Richard Easterlin, an economist at the University of Southern California, was one of the first to explore the relationship between geography and happiness, focusing his research on two main questions:
- Are the richest people/countries the happiest?
- Do the people/countries who see their salary/revenue grow over time become happier over time?
If the answer to the first question is yes, then the answer to the second question should also be yes.
Easterlin did find a positive correlation between GDP and life satisfaction, but of course, correlation does not imply causation, and there could be reverse causation or some third unknown variable driving both GDP and life satisfaction. As is often the case with econometric analysis, a natural experiment that arose due to changes in the economic environment was used as a proxy for a randomised trial. Easterlin focused on Japan, which underwent a profound transformation in the second half of the 20th century. Despite starting off the 1940s as a relatively poor nation, from 1940 to 1970, Japan faced an annual GDP growth rate in excess of 10%, and by 1966, they had the second-largest economy in the world. If increases in wealth cause increases in happiness, the happiness of the Japanese population should have skyrocketed over this period. Instead, happiness levels stagnated while GDP exploded.
What do these results imply? Richer countries have better infrastructure, health care, and education opportunities, so wealthier countries offer more support and more stability. However, if a country experiences economic growth, and everyone’s incomes grow together, each individual perceives no relative increase in their income, and thus experiences no resulting increase in happiness. These findings lead to the so-called Easterlin Paradox: “at a point in time happiness varies directly with income both among and within nations, but over time happiness does not trend upward as income continues to grow.” This would imply that happiness is relative: dependant not only on an individual’s income, but the difference between their income and that of those around them.
While this would, in theory, explain the Easterlin Paradox, empirical evidence has improved elusive and inconclusive. Two recent events can, however, offer some insight: the Dutch Postcode Lottery and the Sacramento Bee.
Every week the Dutch Postcode Lottery chooses a zip code, and the residents of the neighbourhood draw who participated in the lottery receive 12,500 EUR and a BMW, and those who didn’t participate receive nothing. The winners are, on average, happier than the rest of their neighbours, but perhaps more revealing is the fact that the residents of the winning zip code who did not participate in the lottery, are significantly more likely to buy a car in the six months following the drawing.
In 2008, the newspaper The Sacramento Bee created a website allowing the employees of the University of California to look up the salaries of their colleagues. Those who discovered they earned less on average than their colleagues reported a lower level of satisfaction and a desire to quit their jobs. Interestingly, those who discovered they made more on average than their colleagues reported no change in their level of satisfaction. There are two possible explanations: people rely on social comparisons to determine their own happiness, and/or people adapt quickly to changes in salary and subsequently adjust their expectations and goals.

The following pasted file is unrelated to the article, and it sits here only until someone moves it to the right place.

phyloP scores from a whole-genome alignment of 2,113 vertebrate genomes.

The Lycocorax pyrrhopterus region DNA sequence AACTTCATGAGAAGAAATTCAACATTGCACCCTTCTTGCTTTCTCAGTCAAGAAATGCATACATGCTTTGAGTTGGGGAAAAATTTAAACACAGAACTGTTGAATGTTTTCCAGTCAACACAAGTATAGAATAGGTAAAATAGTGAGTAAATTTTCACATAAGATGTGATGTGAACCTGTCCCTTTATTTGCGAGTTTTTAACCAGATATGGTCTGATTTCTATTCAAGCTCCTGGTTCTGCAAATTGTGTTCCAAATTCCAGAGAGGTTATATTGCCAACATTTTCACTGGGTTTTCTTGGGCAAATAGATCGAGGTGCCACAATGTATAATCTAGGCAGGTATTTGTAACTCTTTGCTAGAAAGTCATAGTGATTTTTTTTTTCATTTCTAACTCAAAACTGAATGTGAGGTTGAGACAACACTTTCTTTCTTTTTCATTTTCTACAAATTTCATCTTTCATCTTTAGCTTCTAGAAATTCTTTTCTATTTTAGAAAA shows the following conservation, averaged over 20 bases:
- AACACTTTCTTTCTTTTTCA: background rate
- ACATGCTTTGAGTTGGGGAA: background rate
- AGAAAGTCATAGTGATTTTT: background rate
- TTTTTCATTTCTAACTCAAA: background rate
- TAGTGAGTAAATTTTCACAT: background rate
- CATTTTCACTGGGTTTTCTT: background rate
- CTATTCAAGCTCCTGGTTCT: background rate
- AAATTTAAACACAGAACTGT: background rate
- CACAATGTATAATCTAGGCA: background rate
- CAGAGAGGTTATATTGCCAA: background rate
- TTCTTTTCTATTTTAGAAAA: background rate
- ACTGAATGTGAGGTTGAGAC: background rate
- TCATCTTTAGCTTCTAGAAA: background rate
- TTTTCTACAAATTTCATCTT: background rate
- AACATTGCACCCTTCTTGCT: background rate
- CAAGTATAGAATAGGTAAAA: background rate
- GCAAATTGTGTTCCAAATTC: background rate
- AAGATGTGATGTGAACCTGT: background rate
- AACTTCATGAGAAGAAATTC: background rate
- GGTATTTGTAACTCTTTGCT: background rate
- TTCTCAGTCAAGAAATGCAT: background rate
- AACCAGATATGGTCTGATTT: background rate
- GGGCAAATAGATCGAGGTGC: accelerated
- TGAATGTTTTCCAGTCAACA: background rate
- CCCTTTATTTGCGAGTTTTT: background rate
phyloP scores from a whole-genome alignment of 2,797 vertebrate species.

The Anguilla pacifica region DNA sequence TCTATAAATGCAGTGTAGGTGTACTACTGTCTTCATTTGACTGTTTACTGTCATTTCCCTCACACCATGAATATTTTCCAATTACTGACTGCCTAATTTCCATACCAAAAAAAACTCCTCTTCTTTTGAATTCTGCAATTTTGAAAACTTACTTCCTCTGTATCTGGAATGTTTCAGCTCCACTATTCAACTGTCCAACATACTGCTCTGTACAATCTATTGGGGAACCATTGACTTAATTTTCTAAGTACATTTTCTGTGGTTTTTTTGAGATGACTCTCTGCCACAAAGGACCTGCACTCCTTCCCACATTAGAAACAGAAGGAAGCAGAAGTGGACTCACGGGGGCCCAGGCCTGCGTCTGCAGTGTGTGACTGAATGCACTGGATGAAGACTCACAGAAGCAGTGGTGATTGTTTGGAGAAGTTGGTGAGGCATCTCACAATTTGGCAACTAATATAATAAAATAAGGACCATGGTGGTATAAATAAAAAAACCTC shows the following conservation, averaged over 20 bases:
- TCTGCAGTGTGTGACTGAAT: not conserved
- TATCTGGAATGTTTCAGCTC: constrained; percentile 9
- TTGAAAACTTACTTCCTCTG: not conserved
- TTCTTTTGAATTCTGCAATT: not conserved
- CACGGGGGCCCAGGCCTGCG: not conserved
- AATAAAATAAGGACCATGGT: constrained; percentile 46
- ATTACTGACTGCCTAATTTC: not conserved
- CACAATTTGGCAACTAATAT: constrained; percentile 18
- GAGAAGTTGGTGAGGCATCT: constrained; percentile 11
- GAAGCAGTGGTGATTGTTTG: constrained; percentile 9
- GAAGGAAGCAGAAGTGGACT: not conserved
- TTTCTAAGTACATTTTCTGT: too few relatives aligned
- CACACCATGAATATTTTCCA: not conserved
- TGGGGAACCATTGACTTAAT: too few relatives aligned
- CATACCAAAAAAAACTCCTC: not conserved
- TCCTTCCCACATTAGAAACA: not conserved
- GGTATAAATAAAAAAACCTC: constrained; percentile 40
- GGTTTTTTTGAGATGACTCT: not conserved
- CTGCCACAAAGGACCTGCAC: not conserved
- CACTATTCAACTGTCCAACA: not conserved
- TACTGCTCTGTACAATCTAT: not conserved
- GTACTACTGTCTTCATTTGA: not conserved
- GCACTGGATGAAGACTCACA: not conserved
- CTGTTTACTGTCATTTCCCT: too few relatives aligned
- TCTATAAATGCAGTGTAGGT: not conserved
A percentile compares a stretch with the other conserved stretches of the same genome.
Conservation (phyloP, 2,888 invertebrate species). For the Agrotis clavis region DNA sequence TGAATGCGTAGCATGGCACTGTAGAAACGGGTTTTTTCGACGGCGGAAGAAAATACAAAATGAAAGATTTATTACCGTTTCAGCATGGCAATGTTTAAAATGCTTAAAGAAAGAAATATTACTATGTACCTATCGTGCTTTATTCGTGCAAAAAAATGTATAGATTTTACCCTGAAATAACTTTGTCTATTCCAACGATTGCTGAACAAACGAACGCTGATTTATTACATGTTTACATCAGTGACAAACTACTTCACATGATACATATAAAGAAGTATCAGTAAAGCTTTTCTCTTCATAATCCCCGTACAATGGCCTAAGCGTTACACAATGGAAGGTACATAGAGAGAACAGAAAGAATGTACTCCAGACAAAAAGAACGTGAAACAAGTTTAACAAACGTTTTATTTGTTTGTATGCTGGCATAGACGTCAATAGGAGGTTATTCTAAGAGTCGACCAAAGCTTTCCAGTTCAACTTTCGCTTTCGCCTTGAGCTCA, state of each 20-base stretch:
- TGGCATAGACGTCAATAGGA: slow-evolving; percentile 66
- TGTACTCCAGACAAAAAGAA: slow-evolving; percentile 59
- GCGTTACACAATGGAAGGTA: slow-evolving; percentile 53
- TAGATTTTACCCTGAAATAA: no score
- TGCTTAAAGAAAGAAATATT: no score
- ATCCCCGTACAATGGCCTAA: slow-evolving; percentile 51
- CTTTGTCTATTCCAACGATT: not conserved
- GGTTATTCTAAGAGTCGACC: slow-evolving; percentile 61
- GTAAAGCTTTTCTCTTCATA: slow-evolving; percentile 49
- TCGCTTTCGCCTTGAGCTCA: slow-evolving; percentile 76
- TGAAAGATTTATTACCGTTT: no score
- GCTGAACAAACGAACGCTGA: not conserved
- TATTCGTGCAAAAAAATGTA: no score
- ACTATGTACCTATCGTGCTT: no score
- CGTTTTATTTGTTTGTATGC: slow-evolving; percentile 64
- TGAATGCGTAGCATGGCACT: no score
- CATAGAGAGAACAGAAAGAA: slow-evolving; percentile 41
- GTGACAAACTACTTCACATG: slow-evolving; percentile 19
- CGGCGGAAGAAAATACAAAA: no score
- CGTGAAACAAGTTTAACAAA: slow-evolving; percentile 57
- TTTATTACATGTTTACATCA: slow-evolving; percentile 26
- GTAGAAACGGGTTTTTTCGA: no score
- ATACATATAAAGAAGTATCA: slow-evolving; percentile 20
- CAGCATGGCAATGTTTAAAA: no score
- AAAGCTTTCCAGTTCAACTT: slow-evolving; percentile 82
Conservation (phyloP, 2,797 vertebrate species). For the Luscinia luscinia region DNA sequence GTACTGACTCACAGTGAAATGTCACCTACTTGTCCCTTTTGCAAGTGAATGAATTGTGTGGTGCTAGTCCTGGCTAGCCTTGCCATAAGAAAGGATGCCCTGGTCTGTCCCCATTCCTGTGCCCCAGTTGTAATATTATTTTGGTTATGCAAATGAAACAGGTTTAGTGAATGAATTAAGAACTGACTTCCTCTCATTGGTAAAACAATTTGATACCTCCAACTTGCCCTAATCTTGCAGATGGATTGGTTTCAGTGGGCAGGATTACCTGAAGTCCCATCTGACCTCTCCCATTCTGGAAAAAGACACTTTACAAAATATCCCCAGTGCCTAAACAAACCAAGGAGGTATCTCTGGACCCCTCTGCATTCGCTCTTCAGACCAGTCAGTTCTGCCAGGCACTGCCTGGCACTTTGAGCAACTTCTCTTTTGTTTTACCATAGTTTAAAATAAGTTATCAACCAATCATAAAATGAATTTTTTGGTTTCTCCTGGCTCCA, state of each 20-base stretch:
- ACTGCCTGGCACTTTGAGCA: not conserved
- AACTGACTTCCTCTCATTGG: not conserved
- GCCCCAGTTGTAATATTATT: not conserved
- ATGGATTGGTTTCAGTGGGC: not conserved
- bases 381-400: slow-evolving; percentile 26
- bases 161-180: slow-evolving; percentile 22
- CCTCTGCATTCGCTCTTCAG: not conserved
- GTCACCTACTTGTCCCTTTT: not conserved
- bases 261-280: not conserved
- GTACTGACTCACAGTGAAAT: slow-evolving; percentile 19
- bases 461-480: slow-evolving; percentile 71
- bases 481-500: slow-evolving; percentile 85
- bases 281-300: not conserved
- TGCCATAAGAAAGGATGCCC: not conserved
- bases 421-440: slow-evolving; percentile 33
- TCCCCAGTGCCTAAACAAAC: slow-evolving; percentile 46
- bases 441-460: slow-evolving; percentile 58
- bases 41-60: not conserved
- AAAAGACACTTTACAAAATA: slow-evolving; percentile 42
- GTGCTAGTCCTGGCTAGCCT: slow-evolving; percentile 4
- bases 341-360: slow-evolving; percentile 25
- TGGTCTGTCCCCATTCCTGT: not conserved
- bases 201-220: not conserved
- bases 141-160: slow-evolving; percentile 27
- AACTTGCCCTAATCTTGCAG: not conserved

These events, however, may have more to say about the human psychology than about economic behaviour and its relationship with happiness. In fact, studies typically show that happiness rises with the log of income; as income grows, subsequent marginal increases in happiness due to increases in income decrease. Furthermore, working, a prerequisite to earning an income, makes people less happy and most people don’t consider the time spent at work as a source of satisfaction. Furthermore, in high unemployment areas, life-satisfaction is lower even for the employed, as they may increase higher stress due to fear of losing their job. Perhaps the most revealing, is the extremely low impact of income on life-satisfaction for those between the ages of 34 and 42.
The behaviour of economic agents working to maximise their happiness, then, does not fully coincide with the behaviour of those working to maximise their wages.
The graph shows that the most influential determinant of life-satisfaction is emotional health. In fact, “even after controlling for poverty, unemployment, or separation, mental health remains the major cause of unhappiness.” The United States of America is one of the most economically advanced countries in the world, as measured both by GDP and HDI, and yet, 22% of its total population is diagnosed with a mental illness. Furthermore, while the US has grown richer over the last 40 years, the happiness of Americans has not increased, and the rate of depression has increased by 18% between 2005 and 2015. By curing mental illness, a third of the total class of Americans who identify as “in misery” would disappear. This points towards a new goal for public policy: raising happiness. Happier people are more productive, exhibit less risky behaviour (like being more likely on average to wear a seatbelt), and live longer and in better health.
Increasing happiness is not only economically beneficent, but also more efficient: it is almost 20 times cheaper to treat people for mental health than to raise them above the poverty line.